The Syrian Democratic Forces are entering the final phase of battle for the Islamic State’s capital of Raqqa as the terror group’s caliphate continues to crumble.
The terror group has a seen a series of high profile losses in recent months that mark a reduction by nearly one-third of its territory since President Donald Trump took office. ISIS now controls no major cities in Iraq after the loss of Hawija in early October, where nearly 1,000 terrorists uncharacteristically surrendered to Kurdish security forces.
In previous battles, ISIS soldiers refused to surrender to the last man and carried out dozens of suicide missions to inflict as much as damage as possible. “I believe if the governors are telling us to surrender, it really means that this is the end,” one fighter lamented to The New York Times.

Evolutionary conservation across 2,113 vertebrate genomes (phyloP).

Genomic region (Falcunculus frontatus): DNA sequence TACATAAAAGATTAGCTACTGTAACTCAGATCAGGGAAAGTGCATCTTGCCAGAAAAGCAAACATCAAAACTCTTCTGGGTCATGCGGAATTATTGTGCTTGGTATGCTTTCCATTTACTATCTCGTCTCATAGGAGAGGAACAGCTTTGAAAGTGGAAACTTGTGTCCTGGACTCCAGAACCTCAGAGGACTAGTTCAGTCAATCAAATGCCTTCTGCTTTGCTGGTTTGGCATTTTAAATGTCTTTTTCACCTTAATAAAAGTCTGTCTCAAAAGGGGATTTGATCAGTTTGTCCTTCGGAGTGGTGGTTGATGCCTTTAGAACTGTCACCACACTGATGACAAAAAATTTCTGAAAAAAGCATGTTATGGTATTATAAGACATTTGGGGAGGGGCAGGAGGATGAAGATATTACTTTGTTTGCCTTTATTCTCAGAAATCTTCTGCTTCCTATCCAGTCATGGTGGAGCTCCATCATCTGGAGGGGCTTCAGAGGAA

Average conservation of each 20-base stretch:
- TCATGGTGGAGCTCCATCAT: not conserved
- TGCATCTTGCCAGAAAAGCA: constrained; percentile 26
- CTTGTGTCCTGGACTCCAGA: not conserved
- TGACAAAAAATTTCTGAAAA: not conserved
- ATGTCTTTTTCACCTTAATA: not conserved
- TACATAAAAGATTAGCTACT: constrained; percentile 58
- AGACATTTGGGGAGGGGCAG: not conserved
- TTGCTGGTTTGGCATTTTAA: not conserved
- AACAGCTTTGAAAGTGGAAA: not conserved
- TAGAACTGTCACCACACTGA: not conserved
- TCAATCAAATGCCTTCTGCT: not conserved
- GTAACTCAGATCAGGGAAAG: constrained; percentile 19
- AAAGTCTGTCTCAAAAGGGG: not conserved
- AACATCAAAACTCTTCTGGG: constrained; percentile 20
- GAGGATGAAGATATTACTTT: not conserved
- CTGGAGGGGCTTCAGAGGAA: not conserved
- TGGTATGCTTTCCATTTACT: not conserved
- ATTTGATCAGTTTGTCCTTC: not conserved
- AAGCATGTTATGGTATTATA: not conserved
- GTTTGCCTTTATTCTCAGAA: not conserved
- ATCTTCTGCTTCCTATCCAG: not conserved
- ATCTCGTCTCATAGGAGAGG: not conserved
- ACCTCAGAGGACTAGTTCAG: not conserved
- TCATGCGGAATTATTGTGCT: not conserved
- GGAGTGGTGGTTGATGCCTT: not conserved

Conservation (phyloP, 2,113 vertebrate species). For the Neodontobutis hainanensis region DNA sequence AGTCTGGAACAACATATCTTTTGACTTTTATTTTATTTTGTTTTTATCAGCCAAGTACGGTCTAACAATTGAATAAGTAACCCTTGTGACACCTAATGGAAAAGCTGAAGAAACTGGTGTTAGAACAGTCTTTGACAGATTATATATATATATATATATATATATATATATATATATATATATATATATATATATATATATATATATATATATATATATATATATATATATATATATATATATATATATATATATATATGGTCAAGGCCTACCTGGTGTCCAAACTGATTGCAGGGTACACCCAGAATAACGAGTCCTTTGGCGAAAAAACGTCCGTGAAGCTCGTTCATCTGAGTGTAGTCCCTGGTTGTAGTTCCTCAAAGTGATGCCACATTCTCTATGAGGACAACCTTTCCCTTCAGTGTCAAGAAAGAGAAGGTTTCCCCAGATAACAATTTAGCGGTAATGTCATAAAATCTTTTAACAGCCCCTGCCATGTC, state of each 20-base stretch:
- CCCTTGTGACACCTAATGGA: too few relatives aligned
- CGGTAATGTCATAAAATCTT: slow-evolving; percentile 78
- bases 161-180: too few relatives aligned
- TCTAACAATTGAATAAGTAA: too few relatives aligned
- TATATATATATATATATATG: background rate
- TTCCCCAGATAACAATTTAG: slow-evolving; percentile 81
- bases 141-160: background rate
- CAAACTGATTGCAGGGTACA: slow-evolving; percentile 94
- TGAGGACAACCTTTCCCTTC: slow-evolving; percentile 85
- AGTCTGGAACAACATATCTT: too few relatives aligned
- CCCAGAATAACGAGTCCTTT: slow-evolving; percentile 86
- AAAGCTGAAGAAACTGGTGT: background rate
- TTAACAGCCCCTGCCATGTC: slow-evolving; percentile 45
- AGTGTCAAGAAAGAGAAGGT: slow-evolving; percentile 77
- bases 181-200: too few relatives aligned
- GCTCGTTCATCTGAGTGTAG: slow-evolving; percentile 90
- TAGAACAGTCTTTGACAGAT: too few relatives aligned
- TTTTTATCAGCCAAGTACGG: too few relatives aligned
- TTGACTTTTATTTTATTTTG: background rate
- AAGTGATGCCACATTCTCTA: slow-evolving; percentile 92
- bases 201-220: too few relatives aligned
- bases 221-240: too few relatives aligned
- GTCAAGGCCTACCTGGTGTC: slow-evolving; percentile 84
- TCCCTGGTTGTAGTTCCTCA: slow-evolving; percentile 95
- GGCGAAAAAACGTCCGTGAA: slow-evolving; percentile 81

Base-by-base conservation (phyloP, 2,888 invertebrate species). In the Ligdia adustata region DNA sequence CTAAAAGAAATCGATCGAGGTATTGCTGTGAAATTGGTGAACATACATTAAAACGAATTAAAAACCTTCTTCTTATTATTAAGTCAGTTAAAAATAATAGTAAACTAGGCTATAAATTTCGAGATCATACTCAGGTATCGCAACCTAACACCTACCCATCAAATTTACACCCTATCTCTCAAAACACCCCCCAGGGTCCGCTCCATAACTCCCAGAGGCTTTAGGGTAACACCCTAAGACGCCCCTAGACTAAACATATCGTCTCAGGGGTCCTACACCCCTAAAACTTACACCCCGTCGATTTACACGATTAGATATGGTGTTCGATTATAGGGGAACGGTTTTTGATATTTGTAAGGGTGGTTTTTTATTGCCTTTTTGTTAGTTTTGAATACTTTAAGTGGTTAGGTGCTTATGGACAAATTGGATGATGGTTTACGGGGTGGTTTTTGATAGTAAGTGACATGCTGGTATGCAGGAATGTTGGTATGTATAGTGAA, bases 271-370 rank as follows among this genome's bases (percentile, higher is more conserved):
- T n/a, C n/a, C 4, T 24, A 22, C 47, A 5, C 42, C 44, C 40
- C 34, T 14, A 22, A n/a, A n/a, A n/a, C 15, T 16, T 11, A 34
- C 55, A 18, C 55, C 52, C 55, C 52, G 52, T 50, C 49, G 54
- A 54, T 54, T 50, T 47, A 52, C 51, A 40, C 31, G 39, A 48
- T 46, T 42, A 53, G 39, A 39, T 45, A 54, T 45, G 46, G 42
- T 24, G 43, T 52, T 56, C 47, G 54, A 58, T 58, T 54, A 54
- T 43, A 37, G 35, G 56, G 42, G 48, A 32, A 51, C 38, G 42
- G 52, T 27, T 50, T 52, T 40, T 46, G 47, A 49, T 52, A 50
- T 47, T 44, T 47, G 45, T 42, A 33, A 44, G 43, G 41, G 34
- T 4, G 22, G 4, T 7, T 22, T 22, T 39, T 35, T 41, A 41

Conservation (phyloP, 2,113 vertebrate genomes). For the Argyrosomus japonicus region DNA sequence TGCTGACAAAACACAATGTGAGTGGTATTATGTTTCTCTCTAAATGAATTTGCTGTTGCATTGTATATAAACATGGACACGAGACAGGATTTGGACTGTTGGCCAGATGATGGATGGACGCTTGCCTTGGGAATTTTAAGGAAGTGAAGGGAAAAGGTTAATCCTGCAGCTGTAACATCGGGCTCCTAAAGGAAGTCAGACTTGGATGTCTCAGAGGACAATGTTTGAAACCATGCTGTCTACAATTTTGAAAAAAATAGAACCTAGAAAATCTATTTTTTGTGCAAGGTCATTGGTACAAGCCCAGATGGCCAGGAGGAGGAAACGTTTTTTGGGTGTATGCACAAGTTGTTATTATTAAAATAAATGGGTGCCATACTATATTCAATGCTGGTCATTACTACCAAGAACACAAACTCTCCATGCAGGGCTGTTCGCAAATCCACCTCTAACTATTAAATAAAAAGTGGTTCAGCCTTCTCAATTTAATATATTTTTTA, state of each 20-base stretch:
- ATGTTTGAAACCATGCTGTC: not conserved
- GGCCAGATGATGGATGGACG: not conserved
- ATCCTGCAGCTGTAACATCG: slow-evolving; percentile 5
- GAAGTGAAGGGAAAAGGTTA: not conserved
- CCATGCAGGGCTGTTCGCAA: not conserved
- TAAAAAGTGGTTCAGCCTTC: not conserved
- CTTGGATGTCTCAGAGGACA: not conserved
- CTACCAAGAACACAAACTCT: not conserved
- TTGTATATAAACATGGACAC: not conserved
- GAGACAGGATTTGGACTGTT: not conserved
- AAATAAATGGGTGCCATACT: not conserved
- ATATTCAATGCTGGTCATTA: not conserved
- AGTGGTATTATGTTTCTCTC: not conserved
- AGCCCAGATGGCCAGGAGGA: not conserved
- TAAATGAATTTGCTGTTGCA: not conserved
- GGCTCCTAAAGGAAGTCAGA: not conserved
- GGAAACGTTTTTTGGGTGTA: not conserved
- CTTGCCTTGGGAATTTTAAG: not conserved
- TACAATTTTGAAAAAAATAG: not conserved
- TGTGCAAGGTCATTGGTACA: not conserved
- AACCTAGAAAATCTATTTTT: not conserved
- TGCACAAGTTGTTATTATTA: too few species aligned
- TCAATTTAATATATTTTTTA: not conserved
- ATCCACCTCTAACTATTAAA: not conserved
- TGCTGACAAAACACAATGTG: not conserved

“ISIS is in tatters … the whole thing is falling apart,” U.S. Army Col. Patrick Work triumphantly declared Tuesday to The Army Times. “We are at a point right now where ISIS is in shambles.”
The U.S. backed Syrian Democratic Forces now control approximately 80 percent of Raqqa. ISIS, however, is digging in for a final showdown, and a few thousand civilians remain under its control. Even with the loss of Raqqa, the group will hardly be finished.
ISIS has already moved much of its leadership and core terror planning personnel to the the middle Euphrates river valley, where U.S. commanders expect them to take one last stand. Syrian, Iranian, and Russian troops are also targeting ISIS in this area.
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